Sometimes you hit a home run, and sometimes, you swing and miss. The average baseball player strikes out at the plate two out of three times. Trying, struggling, regrouping, and trying again doesn’t mean that you’ve failed or other people are better than you are. It’s what living is all about: manifesting a growth mindset.
Imposter syndrome intensifies your vulnerabilities while denying you the satisfaction derived from effort and engagement. You have strengths and challenges like everybody else. The problem is the struggle to hold onto your successes long enough to believe in your abilities and nurture a sense of inner pride. Instead, the imposter monster quickly grabs them and tosses them away.
Acknowledge Your Wins
When you acknowledge your wins, regardless of size or importance, you are laying Kryptonite at the feet of the imposter beast. When you pay equal if not more attention to things that go well, something that you enjoy, and things that you are good at, you weaken this pattern even more. It’s about shifting your perspective from what’s wrong and not enough about you to celebrate what is positive and good enough. Accept it if someone pays you a compliment–don’t deflect it. Say “thank you.” Please take it in and hold it like the precious gift that it is. If you tell a colleague that you want to improve your timeliness and you show up to a meeting on time, receive their high-five of support with a grin. When your partner appreciates that you went grocery shopping and put away all the food, refrain from minimizing and accepting their acknowledgment.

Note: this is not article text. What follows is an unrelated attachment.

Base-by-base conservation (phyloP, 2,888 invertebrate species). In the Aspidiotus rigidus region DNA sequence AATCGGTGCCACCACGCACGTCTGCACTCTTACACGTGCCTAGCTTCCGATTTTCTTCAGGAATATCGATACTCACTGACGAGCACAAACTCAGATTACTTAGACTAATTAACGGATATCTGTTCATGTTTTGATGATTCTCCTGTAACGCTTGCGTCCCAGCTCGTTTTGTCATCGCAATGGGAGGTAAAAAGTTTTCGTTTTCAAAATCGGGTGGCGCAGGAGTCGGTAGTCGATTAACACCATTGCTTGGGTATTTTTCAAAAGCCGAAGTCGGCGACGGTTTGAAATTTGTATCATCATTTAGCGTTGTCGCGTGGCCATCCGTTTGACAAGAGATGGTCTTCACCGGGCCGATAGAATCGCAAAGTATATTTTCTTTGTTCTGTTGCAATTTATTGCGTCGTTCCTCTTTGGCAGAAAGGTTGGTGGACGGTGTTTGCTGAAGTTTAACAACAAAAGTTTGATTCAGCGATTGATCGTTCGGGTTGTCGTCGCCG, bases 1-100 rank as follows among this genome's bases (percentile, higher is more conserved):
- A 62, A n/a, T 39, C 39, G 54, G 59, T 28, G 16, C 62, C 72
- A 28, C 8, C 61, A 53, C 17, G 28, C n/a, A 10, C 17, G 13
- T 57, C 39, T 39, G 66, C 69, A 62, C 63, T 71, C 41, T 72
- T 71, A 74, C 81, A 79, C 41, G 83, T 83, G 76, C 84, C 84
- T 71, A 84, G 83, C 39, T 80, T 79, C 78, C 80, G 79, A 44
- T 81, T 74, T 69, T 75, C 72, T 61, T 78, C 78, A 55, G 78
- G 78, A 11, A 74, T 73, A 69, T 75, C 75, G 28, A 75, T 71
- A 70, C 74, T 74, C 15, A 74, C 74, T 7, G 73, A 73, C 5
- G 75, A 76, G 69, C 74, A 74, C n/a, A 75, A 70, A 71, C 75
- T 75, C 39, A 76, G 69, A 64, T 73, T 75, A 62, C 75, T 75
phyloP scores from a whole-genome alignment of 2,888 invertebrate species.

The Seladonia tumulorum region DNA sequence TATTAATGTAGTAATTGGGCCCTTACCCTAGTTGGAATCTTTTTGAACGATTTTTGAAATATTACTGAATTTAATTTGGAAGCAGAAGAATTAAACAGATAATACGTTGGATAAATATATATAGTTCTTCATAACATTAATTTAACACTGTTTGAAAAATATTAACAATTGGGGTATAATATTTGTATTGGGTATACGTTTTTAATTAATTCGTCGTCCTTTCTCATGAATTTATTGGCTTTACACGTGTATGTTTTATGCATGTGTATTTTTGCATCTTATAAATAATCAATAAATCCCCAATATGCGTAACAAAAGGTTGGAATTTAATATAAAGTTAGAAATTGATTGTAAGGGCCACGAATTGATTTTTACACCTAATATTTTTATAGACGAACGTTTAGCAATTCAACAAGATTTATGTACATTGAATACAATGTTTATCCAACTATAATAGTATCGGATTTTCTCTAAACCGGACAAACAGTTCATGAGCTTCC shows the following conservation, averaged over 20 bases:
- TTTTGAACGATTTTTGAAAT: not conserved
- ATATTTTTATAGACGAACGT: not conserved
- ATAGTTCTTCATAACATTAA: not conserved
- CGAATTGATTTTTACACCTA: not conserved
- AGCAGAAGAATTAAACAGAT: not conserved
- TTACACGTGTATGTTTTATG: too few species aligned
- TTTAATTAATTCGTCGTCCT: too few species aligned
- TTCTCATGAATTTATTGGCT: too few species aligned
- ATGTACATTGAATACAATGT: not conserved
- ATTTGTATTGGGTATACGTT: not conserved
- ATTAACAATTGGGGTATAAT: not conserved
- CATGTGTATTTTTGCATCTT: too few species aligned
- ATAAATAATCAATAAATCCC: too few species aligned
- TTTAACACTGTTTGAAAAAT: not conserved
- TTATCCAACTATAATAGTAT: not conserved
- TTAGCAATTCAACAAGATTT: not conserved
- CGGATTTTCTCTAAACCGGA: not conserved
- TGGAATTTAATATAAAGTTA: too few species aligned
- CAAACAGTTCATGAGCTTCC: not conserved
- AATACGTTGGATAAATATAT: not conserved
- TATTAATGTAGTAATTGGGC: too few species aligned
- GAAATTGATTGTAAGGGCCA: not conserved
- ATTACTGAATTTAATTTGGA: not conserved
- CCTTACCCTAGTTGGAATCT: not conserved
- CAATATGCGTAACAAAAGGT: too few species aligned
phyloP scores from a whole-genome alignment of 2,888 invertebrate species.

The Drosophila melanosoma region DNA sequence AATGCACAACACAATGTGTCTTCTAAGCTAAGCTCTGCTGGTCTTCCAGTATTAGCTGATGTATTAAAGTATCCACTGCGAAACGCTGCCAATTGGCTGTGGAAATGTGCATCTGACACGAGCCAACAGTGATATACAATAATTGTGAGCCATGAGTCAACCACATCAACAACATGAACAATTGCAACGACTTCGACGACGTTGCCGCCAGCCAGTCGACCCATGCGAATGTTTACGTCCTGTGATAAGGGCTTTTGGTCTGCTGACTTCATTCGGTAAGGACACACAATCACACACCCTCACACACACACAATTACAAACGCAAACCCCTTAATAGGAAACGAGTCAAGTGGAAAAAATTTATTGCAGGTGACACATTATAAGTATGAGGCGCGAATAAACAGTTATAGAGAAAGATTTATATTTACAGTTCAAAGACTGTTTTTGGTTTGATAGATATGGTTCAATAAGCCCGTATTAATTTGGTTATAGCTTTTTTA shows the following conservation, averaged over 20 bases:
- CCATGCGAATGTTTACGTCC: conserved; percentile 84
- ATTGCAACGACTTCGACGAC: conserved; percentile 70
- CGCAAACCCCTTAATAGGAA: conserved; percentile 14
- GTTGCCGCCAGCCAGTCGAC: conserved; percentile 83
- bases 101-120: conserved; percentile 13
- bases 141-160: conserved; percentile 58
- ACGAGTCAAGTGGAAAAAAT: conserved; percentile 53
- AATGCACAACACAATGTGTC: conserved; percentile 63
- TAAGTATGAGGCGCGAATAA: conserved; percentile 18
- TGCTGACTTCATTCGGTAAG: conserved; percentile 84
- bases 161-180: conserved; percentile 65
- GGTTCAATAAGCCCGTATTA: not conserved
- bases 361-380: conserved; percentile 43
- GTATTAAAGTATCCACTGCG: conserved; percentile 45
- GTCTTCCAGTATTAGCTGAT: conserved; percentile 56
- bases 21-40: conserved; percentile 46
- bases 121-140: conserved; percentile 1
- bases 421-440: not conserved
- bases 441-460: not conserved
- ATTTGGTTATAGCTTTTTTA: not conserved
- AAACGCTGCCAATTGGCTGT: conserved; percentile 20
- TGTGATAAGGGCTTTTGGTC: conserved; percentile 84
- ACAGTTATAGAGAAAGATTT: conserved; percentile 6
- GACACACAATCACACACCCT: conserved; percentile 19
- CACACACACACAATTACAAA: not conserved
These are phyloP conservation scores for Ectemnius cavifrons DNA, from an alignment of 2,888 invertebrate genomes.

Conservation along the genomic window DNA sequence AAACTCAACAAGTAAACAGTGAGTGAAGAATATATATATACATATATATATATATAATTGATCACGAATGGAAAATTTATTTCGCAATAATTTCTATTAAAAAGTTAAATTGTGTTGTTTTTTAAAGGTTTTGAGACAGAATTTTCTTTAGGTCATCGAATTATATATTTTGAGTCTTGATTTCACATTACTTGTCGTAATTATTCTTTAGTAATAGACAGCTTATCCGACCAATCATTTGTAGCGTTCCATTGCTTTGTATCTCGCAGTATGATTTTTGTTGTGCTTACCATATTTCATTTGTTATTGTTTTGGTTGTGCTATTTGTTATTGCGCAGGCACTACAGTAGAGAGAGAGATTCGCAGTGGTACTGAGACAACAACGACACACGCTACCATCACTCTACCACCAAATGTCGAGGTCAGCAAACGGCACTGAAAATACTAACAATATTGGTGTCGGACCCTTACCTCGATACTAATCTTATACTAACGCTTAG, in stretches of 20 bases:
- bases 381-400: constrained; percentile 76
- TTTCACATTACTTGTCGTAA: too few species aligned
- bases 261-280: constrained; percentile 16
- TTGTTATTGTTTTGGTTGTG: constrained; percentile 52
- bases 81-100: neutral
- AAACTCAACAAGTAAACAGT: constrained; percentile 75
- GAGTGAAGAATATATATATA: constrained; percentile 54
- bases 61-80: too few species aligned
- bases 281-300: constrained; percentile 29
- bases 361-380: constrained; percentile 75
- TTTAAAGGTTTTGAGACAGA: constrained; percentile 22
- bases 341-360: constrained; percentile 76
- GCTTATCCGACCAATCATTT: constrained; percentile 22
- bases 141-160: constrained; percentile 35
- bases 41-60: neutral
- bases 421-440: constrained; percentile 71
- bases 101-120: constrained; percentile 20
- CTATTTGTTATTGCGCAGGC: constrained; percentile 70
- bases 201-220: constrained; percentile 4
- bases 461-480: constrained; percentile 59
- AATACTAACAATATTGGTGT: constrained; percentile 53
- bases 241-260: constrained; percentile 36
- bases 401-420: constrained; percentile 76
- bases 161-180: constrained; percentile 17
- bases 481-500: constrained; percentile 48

Build Self-Confidence & Self-Worth
Start to counter the inner critic’s voice by strengthening your inner ally. This coach is the one who encourages you, who reminds you of your value as a person, and who sees the good in things you do. Strengthen this ally by paying attention to what is working. At the end of each day, with your partner at dinner, via text with a friend, or in your journal, acknowledge three things that went well. These can be as simple as “I made a great cup of coffee this morning” to “My boss told me that she loved my presentation.” Fill up the well inside of you with these statements instead of the self-critical, judgmental ones. You’ll be building self-confidence and self-worth instead of fueling anxiety.
You’re Important and Valuable
Lastly, I cannot emphasize the importance of validating traits about yourself that are separate from what you do–traits about who you are: warm, funny, intelligent, spontaneous, generous, and kind. People with ADHD struggle to perform effectively in areas related to executive functioning deficits like emotional regulation, organization, time management, and focus. But you also excel at activities and interests you love. Both are true simultaneously. There’s a lot right with you so take the time to notice, honor and hold onto those things today. This is how you will reduce imposter syndrome.